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Cross sectional survey of parents' experience and views of the postmortem examination

Lookup NU author(s): Professor Judith Rankin, Dr Thomas Lind


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Objective To describe parents' experience and views of the postmortem examination after the loss of a baby. Design Cross sectional survey, Setting Hospital with a dedicated bereavement counselling service, Newcastle upon Tyne. Participants 258 women who had attended a bereavement counselling service at the Royal Victoria Infirmary, Newcastle upon Tyne, on at least one occasion after losing a baby, during pregnancy or infancy, between October 1996 and October 2000. Method Self completion postal questionnaire incorporating fixed choice and open ended questions. Main outcome measures Number of respondents who were asked if they would agree to a postmortem examination of their baby, and number who agreed to a postmortem examination; reasons for agreeing and not agreeing to a postmortem examination; quality, of explanation received; number who regretted their decision to give or withhold consent for a postmortem examination. Results 166 (64%) respondents completed the questionnaire. Of these, 148 (89%) had been asked to agree to a postmortem examination on their baby and 120/148 of these respondents (81%) agreed, most of whom recognised benefits resulting from the examination. 101/117 (86%) respondents believed the findings had been explained appropriately. Nine (7%) of the 120 respondents who had agreed to a postmortem examination regretted their decision. Of the respondents who refused an examination, four (14%) had regrets about their decision. Discussion Parents viewed the postmortem examination as a useful and necessary tool in helping to discover the reasons why their baby had died. Simplifying the language used to explain findings may further raise parents' understanding of the,,value of the postmortem examination and ensure that they are satisfied with it. Medical staff involved in consent for postmortem examinations should be fully trained in how to ask for parental consent, the postmortem examination procedure, and how to explain the findings.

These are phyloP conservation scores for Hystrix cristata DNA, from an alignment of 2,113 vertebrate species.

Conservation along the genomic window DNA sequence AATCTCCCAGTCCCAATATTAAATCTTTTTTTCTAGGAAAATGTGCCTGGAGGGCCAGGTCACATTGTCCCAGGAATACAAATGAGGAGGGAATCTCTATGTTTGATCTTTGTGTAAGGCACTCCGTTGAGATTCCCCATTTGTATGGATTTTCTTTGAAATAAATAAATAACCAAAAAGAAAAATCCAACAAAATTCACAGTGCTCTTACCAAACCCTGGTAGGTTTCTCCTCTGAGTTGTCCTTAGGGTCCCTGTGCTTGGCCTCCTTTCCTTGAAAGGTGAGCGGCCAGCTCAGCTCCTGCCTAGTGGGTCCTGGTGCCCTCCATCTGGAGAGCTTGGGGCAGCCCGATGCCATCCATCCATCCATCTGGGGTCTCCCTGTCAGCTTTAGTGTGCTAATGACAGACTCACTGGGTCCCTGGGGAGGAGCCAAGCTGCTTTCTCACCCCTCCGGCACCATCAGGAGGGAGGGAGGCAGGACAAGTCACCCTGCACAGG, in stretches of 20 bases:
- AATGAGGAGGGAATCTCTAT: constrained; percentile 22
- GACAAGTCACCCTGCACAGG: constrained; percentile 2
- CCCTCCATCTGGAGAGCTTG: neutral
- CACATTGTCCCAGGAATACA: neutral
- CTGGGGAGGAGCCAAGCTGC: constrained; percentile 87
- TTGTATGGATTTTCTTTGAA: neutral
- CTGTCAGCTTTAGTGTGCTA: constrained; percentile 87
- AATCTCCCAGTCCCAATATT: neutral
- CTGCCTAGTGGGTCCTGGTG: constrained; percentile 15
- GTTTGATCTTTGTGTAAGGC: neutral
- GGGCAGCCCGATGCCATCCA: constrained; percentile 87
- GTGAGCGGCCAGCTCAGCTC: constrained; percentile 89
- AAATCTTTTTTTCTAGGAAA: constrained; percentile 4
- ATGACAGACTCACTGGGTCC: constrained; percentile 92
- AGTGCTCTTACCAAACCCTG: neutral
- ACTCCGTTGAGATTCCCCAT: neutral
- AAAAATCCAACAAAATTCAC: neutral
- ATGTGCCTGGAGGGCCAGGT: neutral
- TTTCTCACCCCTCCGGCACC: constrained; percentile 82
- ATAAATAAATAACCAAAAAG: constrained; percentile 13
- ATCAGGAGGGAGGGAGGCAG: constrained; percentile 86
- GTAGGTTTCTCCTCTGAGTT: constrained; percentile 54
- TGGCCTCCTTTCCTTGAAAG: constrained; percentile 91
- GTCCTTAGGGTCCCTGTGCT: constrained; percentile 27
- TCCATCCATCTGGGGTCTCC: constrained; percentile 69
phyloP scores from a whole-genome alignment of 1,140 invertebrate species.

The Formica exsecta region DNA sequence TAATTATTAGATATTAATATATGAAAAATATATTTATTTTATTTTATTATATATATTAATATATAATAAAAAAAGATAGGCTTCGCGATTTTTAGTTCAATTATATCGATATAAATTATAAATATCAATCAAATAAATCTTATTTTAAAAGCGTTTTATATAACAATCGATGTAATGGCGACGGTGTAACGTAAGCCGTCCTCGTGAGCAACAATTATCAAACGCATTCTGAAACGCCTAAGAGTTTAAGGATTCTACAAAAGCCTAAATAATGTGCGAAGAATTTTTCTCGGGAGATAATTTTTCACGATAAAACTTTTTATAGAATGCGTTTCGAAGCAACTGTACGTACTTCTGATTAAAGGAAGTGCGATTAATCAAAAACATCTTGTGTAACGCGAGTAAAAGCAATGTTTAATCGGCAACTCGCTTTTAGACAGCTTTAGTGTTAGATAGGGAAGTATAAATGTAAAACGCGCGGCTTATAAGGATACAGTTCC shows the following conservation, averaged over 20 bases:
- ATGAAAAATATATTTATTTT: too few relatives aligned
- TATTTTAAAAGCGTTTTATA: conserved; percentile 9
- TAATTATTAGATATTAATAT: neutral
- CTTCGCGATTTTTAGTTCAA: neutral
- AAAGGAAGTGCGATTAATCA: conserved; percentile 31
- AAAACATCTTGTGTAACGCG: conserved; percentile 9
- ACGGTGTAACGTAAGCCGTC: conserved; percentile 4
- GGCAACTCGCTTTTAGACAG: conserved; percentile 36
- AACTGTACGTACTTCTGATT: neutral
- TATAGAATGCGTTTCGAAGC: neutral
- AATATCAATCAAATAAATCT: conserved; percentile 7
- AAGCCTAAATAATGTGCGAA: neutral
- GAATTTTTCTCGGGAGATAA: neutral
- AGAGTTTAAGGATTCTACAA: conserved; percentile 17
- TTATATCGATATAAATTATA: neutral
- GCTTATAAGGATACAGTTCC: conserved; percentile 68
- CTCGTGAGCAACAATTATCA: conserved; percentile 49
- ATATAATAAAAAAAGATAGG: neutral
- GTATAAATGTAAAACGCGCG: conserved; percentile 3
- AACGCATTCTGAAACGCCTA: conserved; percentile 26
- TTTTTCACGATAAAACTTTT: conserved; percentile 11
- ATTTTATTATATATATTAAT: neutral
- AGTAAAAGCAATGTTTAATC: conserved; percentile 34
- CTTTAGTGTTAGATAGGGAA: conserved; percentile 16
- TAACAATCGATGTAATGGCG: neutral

Publication metadata

Author(s): Rankin J; Lind T; Wright C

Publication type: Article

Publication status: Published

Journal: British Medical Journal

Year: 2002

Volume: 324

Issue: 7341

Pages: 816-818

ISSN (print): 0007-1447

ISSN (electronic): 1468-5833

Publisher: BMJ Group


DOI: 10.1136/bmj.324.7341.816


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